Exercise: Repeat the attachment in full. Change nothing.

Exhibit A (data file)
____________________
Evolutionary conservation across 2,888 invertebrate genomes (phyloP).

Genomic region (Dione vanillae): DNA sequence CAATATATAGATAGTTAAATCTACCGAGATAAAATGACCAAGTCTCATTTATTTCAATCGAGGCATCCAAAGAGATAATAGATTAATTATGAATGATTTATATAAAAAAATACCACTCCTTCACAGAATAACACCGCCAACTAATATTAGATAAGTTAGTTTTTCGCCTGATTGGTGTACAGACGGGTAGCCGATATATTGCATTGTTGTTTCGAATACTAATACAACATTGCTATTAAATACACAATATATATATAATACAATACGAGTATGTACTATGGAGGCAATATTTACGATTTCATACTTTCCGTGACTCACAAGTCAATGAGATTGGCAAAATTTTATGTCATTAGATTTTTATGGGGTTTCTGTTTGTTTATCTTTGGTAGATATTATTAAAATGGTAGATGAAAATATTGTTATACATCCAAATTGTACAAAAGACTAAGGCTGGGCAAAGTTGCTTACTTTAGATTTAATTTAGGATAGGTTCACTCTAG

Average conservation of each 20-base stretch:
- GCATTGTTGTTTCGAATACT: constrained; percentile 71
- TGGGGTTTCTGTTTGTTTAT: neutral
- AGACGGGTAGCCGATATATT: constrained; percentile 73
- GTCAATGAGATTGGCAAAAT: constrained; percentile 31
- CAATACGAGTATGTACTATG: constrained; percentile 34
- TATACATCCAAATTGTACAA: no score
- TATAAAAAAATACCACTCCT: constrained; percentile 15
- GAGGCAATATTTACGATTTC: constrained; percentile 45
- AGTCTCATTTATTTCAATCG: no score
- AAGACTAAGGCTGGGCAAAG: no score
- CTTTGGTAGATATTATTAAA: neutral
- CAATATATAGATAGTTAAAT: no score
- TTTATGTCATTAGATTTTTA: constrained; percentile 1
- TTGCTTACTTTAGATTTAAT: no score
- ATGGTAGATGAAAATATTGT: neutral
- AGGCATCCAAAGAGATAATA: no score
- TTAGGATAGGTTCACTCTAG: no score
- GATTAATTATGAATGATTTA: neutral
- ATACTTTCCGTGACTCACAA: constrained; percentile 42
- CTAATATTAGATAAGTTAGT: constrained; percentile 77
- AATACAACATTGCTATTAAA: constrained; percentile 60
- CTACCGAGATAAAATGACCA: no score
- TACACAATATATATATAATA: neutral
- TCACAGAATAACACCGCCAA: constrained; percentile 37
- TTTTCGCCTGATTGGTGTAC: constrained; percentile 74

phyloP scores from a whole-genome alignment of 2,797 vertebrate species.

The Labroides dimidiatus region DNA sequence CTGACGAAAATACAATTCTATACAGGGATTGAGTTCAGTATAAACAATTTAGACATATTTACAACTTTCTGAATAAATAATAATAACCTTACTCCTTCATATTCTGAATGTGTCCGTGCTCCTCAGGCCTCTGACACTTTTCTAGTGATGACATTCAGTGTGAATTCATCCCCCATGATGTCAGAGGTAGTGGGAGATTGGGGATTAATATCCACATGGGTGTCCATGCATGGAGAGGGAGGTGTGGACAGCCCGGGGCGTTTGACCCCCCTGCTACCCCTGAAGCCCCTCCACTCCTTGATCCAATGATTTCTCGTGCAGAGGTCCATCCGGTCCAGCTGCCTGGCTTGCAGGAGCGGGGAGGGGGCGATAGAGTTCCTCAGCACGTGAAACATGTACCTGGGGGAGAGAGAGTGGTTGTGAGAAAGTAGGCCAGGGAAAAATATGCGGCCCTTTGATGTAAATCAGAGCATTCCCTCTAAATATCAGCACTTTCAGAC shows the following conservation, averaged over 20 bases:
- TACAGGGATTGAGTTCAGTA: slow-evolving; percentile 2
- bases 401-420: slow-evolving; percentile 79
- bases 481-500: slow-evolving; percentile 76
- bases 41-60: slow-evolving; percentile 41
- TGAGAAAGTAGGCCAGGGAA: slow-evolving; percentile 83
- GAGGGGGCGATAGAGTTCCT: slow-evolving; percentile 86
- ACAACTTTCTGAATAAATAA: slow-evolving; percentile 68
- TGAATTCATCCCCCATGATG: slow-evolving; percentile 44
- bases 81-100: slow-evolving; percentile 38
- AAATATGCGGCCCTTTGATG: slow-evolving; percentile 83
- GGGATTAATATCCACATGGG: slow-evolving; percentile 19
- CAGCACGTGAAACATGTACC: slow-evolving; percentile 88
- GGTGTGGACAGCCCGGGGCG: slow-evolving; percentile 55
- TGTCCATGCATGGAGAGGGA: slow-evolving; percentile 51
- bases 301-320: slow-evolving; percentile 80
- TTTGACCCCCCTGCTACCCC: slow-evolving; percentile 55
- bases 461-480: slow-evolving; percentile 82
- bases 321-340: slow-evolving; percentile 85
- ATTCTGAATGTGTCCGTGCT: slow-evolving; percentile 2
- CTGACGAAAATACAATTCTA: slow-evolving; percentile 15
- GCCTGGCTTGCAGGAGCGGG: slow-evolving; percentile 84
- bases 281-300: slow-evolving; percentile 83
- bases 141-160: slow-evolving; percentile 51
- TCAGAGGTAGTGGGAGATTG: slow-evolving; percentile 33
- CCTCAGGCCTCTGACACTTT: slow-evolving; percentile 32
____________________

Evolutionary conservation across 2,888 invertebrate genomes (phyloP).

Genomic region (Dione vanillae): DNA sequence CAATATATAGATAGTTAAATCTACCGAGATAAAATGACCAAGTCTCATTTATTTCAATCGAGGCATCCAAAGAGATAATAGATTAATTATGAATGATTTATATAAAAAAATACCACTCCTTCACAGAATAACACCGCCAACTAATATTAGATAAGTTAGTTTTTCGCCTGATTGGTGTACAGACGGGTAGCCGATATATTGCATTGTTGTTTCGAATACTAATACAACATTGCTATTAAATACACAATATATATATAATACAATACGAGTATGTACTATGGAGGCAATATTTACGATTTCATACTTTCCGTGACTCACAAGTCAATGAGATTGGCAAAATTTTATGTCATTAGATTTTTATGGGGTTTCTGTTTGTTTATCTTTGGTAGATATTATTAAAATGGTAGATGAAAATATTGTTATACATCCAAATTGTACAAAAGACTAAGGCTGGGCAAAGTTGCTTACTTTAGATTTAATTTAGGATAGGTTCACTCTAG

Average conservation of each 20-base stretch:
- GCATTGTTGTTTCGAATACT: constrained; percentile 71
- TGGGGTTTCTGTTTGTTTAT: neutral
- AGACGGGTAGCCGATATATT: constrained; percentile 73
- GTCAATGAGATTGGCAAAAT: constrained; percentile 31
- CAATACGAGTATGTACTATG: constrained; percentile 34
- TATACATCCAAATTGTACAA: no score
- TATAAAAAAATACCACTCCT: constrained; percentile 15
- GAGGCAATATTTACGATTTC: constrained; percentile 45
- AGTCTCATTTATTTCAATCG: no score
- AAGACTAAGGCTGGGCAAAG: no score
- CTTTGGTAGATATTATTAAA: neutral
- CAATATATAGATAGTTAAAT: no score
- TTTATGTCATTAGATTTTTA: constrained; percentile 1
- TTGCTTACTTTAGATTTAAT: no score
- ATGGTAGATGAAAATATTGT: neutral
- AGGCATCCAAAGAGATAATA: no score
- TTAGGATAGGTTCACTCTAG: no score
- GATTAATTATGAATGATTTA: neutral
- ATACTTTCCGTGACTCACAA: constrained; percentile 42
- CTAATATTAGATAAGTTAGT: constrained; percentile 77
- AATACAACATTGCTATTAAA: constrained; percentile 60
- CTACCGAGATAAAATGACCA: no score
- TACACAATATATATATAATA: neutral
- TCACAGAATAACACCGCCAA: constrained; percentile 37
- TTTTCGCCTGATTGGTGTAC: constrained; percentile 74

phyloP scores from a whole-genome alignment of 2,797 vertebrate species.

The Labroides dimidiatus region DNA sequence CTGACGAAAATACAATTCTATACAGGGATTGAGTTCAGTATAAACAATTTAGACATATTTACAACTTTCTGAATAAATAATAATAACCTTACTCCTTCATATTCTGAATGTGTCCGTGCTCCTCAGGCCTCTGACACTTTTCTAGTGATGACATTCAGTGTGAATTCATCCCCCATGATGTCAGAGGTAGTGGGAGATTGGGGATTAATATCCACATGGGTGTCCATGCATGGAGAGGGAGGTGTGGACAGCCCGGGGCGTTTGACCCCCCTGCTACCCCTGAAGCCCCTCCACTCCTTGATCCAATGATTTCTCGTGCAGAGGTCCATCCGGTCCAGCTGCCTGGCTTGCAGGAGCGGGGAGGGGGCGATAGAGTTCCTCAGCACGTGAAACATGTACCTGGGGGAGAGAGAGTGGTTGTGAGAAAGTAGGCCAGGGAAAAATATGCGGCCCTTTGATGTAAATCAGAGCATTCCCTCTAAATATCAGCACTTTCAGAC shows the following conservation, averaged over 20 bases:
- TACAGGGATTGAGTTCAGTA: slow-evolving; percentile 2
- bases 401-420: slow-evolving; percentile 79
- bases 481-500: slow-evolving; percentile 76
- bases 41-60: slow-evolving; percentile 41
- TGAGAAAGTAGGCCAGGGAA: slow-evolving; percentile 83
- GAGGGGGCGATAGAGTTCCT: slow-evolving; percentile 86
- ACAACTTTCTGAATAAATAA: slow-evolving; percentile 68
- TGAATTCATCCCCCATGATG: slow-evolving; percentile 44
- bases 81-100: slow-evolving; percentile 38
- AAATATGCGGCCCTTTGATG: slow-evolving; percentile 83
- GGGATTAATATCCACATGGG: slow-evolving; percentile 19
- CAGCACGTGAAACATGTACC: slow-evolving; percentile 88
- GGTGTGGACAGCCCGGGGCG: slow-evolving; percentile 55
- TGTCCATGCATGGAGAGGGA: slow-evolving; percentile 51
- bases 301-320: slow-evolving; percentile 80
- TTTGACCCCCCTGCTACCCC: slow-evolving; percentile 55
- bases 461-480: slow-evolving; percentile 82
- bases 321-340: slow-evolving; percentile 85
- ATTCTGAATGTGTCCGTGCT: slow-evolving; percentile 2
- CTGACGAAAATACAATTCTA: slow-evolving; percentile 15
- GCCTGGCTTGCAGGAGCGGG: slow-evolving; percentile 84
- bases 281-300: slow-evolving; percentile 83
- bases 141-160: slow-evolving; percentile 51
- TCAGAGGTAGTGGGAGATTG: slow-evolving; percentile 33
- CCTCAGGCCTCTGACACTTT: slow-evolving; percentile 32